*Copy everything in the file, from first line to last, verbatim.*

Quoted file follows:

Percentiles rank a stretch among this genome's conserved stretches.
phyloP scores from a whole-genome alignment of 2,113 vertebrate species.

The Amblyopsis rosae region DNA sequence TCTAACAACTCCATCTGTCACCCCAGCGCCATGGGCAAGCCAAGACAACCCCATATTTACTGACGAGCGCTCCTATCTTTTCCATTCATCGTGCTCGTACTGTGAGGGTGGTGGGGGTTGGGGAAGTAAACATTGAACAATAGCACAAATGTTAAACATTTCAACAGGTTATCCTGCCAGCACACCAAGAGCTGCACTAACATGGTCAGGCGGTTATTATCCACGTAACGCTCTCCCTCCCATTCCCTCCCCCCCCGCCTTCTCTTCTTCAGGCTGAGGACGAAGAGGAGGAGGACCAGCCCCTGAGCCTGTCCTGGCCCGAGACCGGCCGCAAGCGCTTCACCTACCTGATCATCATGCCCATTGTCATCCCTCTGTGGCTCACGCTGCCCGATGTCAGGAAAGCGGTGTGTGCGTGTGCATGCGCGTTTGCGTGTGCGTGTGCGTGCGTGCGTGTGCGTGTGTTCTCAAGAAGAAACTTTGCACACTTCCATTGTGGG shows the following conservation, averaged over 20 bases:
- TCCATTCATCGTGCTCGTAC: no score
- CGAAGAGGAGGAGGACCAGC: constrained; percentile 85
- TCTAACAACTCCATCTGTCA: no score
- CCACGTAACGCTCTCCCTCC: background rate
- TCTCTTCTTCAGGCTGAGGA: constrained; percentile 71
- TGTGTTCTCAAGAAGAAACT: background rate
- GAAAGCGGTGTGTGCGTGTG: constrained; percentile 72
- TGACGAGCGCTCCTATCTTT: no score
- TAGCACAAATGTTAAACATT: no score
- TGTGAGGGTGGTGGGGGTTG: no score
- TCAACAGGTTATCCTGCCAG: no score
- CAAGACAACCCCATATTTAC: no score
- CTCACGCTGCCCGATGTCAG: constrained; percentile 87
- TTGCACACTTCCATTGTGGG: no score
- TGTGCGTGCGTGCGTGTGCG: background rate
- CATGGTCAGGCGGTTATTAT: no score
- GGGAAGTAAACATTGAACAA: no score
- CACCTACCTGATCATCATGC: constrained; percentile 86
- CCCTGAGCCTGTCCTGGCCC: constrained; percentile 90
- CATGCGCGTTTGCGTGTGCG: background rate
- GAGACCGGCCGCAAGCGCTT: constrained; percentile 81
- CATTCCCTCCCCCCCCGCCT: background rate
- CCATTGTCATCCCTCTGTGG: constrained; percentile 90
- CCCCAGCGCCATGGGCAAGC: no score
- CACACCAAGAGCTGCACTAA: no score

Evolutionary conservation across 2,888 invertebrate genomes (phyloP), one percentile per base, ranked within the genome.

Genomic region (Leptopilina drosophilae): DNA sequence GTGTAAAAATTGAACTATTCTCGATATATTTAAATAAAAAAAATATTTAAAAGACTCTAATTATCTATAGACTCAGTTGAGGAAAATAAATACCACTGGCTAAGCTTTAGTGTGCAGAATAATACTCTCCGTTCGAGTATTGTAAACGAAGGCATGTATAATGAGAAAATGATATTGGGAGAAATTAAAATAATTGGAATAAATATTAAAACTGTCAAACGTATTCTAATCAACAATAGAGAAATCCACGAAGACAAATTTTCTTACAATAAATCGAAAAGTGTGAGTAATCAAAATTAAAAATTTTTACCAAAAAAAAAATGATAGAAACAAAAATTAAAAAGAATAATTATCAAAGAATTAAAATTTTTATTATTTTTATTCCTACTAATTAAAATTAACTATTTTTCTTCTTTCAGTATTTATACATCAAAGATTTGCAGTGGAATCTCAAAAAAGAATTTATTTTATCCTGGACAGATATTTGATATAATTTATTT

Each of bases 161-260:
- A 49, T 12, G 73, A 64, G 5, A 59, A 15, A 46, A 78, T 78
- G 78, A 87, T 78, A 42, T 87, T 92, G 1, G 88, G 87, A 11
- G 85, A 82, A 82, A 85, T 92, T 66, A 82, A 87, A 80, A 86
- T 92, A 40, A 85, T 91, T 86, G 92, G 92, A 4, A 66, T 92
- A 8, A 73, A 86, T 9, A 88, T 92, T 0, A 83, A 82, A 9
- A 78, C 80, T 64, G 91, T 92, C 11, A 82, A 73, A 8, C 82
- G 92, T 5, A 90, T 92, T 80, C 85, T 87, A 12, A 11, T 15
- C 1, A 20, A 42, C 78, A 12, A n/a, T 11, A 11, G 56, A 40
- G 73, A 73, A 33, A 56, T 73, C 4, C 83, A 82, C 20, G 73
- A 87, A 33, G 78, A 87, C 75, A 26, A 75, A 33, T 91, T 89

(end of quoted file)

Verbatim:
Percentiles rank a stretch among this genome's conserved stretches.
phyloP scores from a whole-genome alignment of 2,113 vertebrate species.

The Amblyopsis rosae region DNA sequence TCTAACAACTCCATCTGTCACCCCAGCGCCATGGGCAAGCCAAGACAACCCCATATTTACTGACGAGCGCTCCTATCTTTTCCATTCATCGTGCTCGTACTGTGAGGGTGGTGGGGGTTGGGGAAGTAAACATTGAACAATAGCACAAATGTTAAACATTTCAACAGGTTATCCTGCCAGCACACCAAGAGCTGCACTAACATGGTCAGGCGGTTATTATCCACGTAACGCTCTCCCTCCCATTCCCTCCCCCCCCGCCTTCTCTTCTTCAGGCTGAGGACGAAGAGGAGGAGGACCAGCCCCTGAGCCTGTCCTGGCCCGAGACCGGCCGCAAGCGCTTCACCTACCTGATCATCATGCCCATTGTCATCCCTCTGTGGCTCACGCTGCCCGATGTCAGGAAAGCGGTGTGTGCGTGTGCATGCGCGTTTGCGTGTGCGTGTGCGTGCGTGCGTGTGCGTGTGTTCTCAAGAAGAAACTTTGCACACTTCCATTGTGGG shows the following conservation, averaged over 20 bases:
- TCCATTCATCGTGCTCGTAC: no score
- CGAAGAGGAGGAGGACCAGC: constrained; percentile 85
- TCTAACAACTCCATCTGTCA: no score
- CCACGTAACGCTCTCCCTCC: background rate
- TCTCTTCTTCAGGCTGAGGA: constrained; percentile 71
- TGTGTTCTCAAGAAGAAACT: background rate
- GAAAGCGGTGTGTGCGTGTG: constrained; percentile 72
- TGACGAGCGCTCCTATCTTT: no score
- TAGCACAAATGTTAAACATT: no score
- TGTGAGGGTGGTGGGGGTTG: no score
- TCAACAGGTTATCCTGCCAG: no score
- CAAGACAACCCCATATTTAC: no score
- CTCACGCTGCCCGATGTCAG: constrained; percentile 87
- TTGCACACTTCCATTGTGGG: no score
- TGTGCGTGCGTGCGTGTGCG: background rate
- CATGGTCAGGCGGTTATTAT: no score
- GGGAAGTAAACATTGAACAA: no score
- CACCTACCTGATCATCATGC: constrained; percentile 86
- CCCTGAGCCTGTCCTGGCCC: constrained; percentile 90
- CATGCGCGTTTGCGTGTGCG: background rate
- GAGACCGGCCGCAAGCGCTT: constrained; percentile 81
- CATTCCCTCCCCCCCCGCCT: background rate
- CCATTGTCATCCCTCTGTGG: constrained; percentile 90
- CCCCAGCGCCATGGGCAAGC: no score
- CACACCAAGAGCTGCACTAA: no score

Evolutionary conservation across 2,888 invertebrate genomes (phyloP), one percentile per base, ranked within the genome.

Genomic region (Leptopilina drosophilae): DNA sequence GTGTAAAAATTGAACTATTCTCGATATATTTAAATAAAAAAAATATTTAAAAGACTCTAATTATCTATAGACTCAGTTGAGGAAAATAAATACCACTGGCTAAGCTTTAGTGTGCAGAATAATACTCTCCGTTCGAGTATTGTAAACGAAGGCATGTATAATGAGAAAATGATATTGGGAGAAATTAAAATAATTGGAATAAATATTAAAACTGTCAAACGTATTCTAATCAACAATAGAGAAATCCACGAAGACAAATTTTCTTACAATAAATCGAAAAGTGTGAGTAATCAAAATTAAAAATTTTTACCAAAAAAAAAATGATAGAAACAAAAATTAAAAAGAATAATTATCAAAGAATTAAAATTTTTATTATTTTTATTCCTACTAATTAAAATTAACTATTTTTCTTCTTTCAGTATTTATACATCAAAGATTTGCAGTGGAATCTCAAAAAAGAATTTATTTTATCCTGGACAGATATTTGATATAATTTATTT

Each of bases 161-260:
- A 49, T 12, G 73, A 64, G 5, A 59, A 15, A 46, A 78, T 78
- G 78, A 87, T 78, A 42, T 87, T 92, G 1, G 88, G 87, A 11
- G 85, A 82, A 82, A 85, T 92, T 66, A 82, A 87, A 80, A 86
- T 92, A 40, A 85, T 91, T 86, G 92, G 92, A 4, A 66, T 92
- A 8, A 73, A 86, T 9, A 88, T 92, T 0, A 83, A 82, A 9
- A 78, C 80, T 64, G 91, T 92, C 11, A 82, A 73, A 8, C 82
- G 92, T 5, A 90, T 92, T 80, C 85, T 87, A 12, A 11, T 15
- C 1, A 20, A 42, C 78, A 12, A n/a, T 11, A 11, G 56, A 40
- G 73, A 73, A 33, A 56, T 73, C 4, C 83, A 82, C 20, G 73
- A 87, A 33, G 78, A 87, C 75, A 26, A 75, A 33, T 91, T 89